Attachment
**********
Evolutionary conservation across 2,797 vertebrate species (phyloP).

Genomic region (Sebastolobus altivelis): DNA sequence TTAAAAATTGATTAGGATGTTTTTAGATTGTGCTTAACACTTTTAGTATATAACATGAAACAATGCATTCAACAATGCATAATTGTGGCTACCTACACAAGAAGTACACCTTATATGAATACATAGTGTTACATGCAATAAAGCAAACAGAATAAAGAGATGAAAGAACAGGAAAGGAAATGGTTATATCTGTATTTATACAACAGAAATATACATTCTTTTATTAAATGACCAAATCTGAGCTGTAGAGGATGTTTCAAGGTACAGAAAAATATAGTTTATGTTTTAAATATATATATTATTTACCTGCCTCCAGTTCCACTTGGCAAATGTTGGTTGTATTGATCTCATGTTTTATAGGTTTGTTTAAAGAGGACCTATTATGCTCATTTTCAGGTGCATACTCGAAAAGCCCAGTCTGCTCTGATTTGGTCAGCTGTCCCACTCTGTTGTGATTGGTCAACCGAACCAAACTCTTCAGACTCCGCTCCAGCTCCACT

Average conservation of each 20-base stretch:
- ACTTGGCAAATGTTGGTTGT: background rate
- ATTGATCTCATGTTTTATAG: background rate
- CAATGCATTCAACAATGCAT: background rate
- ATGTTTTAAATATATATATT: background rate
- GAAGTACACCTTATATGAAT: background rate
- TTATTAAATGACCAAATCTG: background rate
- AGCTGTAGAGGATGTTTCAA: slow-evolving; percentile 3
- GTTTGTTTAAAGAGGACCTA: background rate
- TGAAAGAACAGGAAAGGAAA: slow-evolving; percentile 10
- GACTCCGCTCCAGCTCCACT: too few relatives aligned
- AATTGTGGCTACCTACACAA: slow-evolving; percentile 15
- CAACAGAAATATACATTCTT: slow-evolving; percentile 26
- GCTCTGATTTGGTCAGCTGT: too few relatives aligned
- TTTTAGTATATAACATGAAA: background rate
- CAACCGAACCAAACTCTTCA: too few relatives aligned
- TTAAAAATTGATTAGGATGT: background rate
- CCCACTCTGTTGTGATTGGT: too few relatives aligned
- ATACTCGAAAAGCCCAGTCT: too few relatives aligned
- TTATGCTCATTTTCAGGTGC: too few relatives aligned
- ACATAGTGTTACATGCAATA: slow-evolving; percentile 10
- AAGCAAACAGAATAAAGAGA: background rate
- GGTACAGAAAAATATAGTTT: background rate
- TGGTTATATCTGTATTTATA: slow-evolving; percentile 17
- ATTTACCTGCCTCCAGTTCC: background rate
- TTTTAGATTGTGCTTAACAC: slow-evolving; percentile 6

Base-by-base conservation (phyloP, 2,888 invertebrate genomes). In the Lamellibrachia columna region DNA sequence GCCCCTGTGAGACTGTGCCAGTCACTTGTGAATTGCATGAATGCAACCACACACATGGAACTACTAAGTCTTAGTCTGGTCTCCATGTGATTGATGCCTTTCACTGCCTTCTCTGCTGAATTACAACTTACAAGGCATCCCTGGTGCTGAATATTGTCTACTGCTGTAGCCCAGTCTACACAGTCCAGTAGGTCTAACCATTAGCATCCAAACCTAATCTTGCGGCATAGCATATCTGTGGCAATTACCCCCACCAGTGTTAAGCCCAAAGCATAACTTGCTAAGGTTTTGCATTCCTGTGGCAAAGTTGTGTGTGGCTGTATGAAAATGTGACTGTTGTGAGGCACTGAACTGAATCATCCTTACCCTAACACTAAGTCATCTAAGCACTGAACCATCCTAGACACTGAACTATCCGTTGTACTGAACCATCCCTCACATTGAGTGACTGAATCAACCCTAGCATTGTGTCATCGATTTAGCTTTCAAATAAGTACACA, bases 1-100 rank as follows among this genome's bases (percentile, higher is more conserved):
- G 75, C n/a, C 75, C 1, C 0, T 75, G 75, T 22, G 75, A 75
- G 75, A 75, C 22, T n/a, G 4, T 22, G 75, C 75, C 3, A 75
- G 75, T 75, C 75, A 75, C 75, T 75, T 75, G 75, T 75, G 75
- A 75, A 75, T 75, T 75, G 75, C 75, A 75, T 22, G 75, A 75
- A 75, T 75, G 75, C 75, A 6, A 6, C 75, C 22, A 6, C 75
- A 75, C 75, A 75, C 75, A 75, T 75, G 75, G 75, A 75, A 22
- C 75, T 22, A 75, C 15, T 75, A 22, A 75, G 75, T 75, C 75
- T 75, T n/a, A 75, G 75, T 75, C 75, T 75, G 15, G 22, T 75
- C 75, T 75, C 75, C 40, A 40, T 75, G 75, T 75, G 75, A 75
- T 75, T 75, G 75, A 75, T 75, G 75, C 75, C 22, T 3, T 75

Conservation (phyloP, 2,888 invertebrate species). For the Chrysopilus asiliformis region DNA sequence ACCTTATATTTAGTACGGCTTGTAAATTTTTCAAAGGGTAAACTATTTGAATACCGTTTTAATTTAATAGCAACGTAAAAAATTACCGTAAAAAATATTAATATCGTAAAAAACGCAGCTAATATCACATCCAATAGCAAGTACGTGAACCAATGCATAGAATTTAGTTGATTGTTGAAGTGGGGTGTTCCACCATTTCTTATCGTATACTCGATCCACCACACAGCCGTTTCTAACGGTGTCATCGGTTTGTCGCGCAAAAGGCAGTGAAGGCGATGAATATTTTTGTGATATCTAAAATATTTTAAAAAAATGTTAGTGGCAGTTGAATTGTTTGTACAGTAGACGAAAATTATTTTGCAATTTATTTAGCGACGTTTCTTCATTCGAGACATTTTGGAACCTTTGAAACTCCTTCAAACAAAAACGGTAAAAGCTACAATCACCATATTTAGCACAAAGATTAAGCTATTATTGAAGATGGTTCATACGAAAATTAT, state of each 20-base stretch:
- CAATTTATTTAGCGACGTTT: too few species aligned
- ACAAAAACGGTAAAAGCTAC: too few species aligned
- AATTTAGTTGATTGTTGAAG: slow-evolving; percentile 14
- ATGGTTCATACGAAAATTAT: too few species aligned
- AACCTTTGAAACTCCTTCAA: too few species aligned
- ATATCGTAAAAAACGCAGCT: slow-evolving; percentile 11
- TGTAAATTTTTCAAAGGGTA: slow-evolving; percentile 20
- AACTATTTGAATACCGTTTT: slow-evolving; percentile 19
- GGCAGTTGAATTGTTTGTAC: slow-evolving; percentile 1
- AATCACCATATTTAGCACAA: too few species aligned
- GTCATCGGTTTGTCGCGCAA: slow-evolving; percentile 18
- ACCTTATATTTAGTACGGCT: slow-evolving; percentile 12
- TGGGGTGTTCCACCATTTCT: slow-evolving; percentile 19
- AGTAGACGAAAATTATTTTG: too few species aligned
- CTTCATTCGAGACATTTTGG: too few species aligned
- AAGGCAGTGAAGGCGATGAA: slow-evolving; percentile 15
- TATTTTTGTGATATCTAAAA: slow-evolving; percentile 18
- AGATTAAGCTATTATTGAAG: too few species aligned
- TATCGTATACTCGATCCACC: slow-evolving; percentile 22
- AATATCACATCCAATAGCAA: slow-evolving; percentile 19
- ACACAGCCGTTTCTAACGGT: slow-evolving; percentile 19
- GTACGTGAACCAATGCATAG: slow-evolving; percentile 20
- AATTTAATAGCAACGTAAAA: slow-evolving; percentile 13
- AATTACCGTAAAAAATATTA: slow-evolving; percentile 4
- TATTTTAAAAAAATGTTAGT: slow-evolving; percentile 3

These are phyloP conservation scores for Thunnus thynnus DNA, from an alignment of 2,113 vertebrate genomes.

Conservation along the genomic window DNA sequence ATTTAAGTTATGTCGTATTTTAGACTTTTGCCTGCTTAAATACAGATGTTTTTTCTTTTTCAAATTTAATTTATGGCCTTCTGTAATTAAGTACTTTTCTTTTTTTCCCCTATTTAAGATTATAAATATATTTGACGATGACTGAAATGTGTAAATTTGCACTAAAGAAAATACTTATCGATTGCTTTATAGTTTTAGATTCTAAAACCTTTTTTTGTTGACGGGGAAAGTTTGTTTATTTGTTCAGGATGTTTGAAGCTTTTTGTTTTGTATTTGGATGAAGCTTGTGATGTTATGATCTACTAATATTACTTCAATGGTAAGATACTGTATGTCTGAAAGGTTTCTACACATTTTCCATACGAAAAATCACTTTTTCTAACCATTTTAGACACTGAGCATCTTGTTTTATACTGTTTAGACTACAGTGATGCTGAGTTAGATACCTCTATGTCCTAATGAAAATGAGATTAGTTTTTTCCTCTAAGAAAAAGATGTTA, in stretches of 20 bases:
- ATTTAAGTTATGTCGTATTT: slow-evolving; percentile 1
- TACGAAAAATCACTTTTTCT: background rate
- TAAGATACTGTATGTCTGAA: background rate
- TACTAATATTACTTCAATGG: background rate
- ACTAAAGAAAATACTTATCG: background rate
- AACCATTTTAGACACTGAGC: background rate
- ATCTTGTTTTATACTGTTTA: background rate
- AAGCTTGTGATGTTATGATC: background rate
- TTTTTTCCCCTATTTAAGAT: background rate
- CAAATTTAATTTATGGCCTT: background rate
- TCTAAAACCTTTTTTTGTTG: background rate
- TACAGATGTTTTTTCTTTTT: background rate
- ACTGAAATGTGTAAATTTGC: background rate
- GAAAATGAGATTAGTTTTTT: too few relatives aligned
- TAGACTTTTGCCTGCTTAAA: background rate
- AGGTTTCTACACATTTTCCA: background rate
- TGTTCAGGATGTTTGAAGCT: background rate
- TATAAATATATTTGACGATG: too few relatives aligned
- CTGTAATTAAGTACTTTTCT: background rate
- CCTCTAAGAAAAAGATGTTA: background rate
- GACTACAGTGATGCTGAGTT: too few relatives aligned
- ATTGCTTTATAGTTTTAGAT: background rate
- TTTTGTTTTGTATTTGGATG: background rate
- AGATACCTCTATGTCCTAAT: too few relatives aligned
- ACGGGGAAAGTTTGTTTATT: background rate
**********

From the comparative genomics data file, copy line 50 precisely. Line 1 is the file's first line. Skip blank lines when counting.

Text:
- AATCACCATATTTAGCACAA: too few species aligned